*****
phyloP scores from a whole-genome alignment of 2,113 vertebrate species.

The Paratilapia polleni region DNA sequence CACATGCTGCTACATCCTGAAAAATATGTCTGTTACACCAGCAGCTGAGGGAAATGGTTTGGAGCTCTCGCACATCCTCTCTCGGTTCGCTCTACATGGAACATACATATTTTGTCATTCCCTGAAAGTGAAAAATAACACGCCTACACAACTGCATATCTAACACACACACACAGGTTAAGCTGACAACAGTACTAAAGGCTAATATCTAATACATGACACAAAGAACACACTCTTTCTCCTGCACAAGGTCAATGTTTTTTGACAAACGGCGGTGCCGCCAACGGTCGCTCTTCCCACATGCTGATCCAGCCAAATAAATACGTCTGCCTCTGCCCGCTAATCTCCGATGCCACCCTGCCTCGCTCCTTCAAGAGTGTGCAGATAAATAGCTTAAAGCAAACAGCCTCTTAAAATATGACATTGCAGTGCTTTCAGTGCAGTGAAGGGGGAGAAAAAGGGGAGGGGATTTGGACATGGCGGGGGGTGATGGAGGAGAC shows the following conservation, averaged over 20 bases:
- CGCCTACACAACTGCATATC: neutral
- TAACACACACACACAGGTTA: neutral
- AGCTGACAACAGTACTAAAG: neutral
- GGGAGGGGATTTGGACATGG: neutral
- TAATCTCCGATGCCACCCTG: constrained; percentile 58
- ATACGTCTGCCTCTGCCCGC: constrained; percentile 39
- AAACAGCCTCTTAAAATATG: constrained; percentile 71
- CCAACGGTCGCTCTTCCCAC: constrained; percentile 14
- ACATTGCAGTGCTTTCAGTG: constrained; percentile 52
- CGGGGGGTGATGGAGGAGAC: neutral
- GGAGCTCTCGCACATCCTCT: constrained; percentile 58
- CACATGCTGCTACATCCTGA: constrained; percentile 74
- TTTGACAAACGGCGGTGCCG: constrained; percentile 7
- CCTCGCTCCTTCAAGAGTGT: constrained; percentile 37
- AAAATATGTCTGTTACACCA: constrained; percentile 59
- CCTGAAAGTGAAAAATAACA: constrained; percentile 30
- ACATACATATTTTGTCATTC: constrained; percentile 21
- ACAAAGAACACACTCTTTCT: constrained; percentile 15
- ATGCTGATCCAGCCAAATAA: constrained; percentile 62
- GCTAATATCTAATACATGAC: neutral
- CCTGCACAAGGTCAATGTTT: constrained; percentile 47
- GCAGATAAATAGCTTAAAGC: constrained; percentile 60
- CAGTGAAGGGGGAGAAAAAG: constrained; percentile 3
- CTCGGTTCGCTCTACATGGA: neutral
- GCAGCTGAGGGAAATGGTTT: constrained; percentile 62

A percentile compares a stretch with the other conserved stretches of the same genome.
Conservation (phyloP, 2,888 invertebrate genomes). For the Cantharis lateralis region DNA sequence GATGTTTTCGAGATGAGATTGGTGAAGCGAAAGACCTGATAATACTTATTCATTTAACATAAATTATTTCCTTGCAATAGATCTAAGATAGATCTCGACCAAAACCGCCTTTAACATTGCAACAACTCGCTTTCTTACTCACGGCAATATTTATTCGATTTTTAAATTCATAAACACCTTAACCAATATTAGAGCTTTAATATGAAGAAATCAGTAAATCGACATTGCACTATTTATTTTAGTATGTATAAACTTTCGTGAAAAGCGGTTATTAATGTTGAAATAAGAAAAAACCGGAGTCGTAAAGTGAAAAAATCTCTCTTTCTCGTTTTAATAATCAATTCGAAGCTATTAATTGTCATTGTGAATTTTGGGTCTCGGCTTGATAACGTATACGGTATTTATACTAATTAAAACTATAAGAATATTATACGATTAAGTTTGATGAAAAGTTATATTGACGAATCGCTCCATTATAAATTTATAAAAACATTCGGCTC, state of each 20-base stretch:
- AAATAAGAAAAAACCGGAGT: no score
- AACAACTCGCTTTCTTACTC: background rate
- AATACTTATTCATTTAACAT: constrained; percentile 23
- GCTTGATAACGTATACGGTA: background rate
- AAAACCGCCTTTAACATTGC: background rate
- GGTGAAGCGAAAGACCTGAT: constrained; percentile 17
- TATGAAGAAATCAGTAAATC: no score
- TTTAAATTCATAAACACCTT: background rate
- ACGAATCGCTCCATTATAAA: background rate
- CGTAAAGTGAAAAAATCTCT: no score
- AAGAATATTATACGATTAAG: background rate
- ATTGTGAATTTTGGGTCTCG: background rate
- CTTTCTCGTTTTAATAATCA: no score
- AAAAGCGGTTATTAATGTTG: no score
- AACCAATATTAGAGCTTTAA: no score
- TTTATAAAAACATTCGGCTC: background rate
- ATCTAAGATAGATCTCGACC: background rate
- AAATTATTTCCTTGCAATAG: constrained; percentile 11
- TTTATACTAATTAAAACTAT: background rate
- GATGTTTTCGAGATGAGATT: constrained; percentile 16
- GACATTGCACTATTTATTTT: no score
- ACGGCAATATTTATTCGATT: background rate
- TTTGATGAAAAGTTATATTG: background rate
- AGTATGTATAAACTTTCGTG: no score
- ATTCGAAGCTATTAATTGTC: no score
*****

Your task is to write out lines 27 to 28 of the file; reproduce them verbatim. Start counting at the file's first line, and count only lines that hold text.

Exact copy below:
- GCAGCTGAGGGAAATGGTTT: constrained; percentile 62

A percentile compares a stretch with the other conserved stretches of the same genome.